Is Rogers Communications the latest canary in the coal mine of dual-class controlled companies?
Canada has over 100 dual-class controlled public companies with unequal voting rights at last count in the ISS Canadian coverage universe. Of these, 66 are TSX-listed companies. In 1987 there was shareholder rebellion over a bid for 49 percent of the voting shares held by the controlling Billes family at Canadian Tire Corporation, as this circumvented a by-law coattail only triggered on acquisition of more than fifty percent control and shut out non-voting shareholders. Subsequently, the TSX mandated that newly listed TSX companies have coattail protections for minority shareholders of dual-class companies. The required coattail protection would ensure that the subordinate class of shareholders share equally in any offer for the superior class common equity, often multiple voting. Despite this, a number of established dual-class companies were grandfathered in.
However, as we have seen over several decades, dual-class controlled companies also subject minority shareholders to other risks including executive compensation concerns, dual-class structure collapse premiums, leadership transition concerns, and most recently family in-fighting over control of the board and company strategy.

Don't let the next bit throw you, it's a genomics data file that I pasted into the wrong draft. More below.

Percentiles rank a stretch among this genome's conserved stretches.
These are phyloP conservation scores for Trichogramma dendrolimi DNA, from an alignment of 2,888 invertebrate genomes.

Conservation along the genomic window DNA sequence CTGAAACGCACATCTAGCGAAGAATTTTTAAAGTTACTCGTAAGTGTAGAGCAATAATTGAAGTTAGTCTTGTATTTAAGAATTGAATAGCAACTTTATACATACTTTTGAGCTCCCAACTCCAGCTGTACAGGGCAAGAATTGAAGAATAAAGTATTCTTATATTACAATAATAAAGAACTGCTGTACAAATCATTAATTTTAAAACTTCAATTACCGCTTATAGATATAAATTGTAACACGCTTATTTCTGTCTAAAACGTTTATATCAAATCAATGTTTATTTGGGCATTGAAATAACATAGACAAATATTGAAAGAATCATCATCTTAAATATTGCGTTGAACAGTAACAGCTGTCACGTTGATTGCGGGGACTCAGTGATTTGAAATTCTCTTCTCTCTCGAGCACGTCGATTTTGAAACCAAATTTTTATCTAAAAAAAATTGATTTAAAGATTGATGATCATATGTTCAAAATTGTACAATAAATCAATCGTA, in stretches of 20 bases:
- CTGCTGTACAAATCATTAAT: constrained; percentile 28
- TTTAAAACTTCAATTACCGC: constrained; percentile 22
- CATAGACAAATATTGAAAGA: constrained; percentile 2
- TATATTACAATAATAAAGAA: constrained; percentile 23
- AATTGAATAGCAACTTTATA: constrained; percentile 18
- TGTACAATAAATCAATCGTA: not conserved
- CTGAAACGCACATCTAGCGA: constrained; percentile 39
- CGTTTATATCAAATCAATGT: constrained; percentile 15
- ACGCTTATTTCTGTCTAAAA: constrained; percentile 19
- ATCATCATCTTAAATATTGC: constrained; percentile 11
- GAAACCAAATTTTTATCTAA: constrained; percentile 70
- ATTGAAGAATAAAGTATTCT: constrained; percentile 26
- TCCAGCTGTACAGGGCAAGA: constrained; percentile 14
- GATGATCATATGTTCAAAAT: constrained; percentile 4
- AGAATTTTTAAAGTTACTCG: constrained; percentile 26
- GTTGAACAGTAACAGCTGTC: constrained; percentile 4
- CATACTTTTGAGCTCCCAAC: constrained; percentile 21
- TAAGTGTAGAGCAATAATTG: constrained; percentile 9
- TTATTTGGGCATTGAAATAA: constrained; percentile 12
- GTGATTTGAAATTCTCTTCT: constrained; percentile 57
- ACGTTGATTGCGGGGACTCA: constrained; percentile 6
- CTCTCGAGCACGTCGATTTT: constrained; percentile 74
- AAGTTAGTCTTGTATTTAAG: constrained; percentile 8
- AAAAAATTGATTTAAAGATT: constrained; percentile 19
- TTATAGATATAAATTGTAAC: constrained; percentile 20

ISS has highlighted some of these concerns over the years. In 2007, Four Seasons Hotels was privatized and Kingdom Hotels International and Cascade Investment, L.L.C., subsequently acquired all of Four Seasons’ Limited Voting Shares (one vote per share) for cash consideration by way of a Plan of Arrangement. Of the Variable Multiple Voting Shares, amounting to 16.15 votes per share, 100 percent were owned by company founder, Chairman and CEO, Isadore Sharp. These supervoting shares were exchanged for shares of the Purchaser resulting in a five percent equity stake in the newly privatized Four Seasons. Sharp would also keep his job as Chairman and CEO for an initial term of five years. Some investors may have balked at the appropriateness of the US$289 million payment made to Sharp under the Four Seasons long-term incentive plan as per the terms of the deal.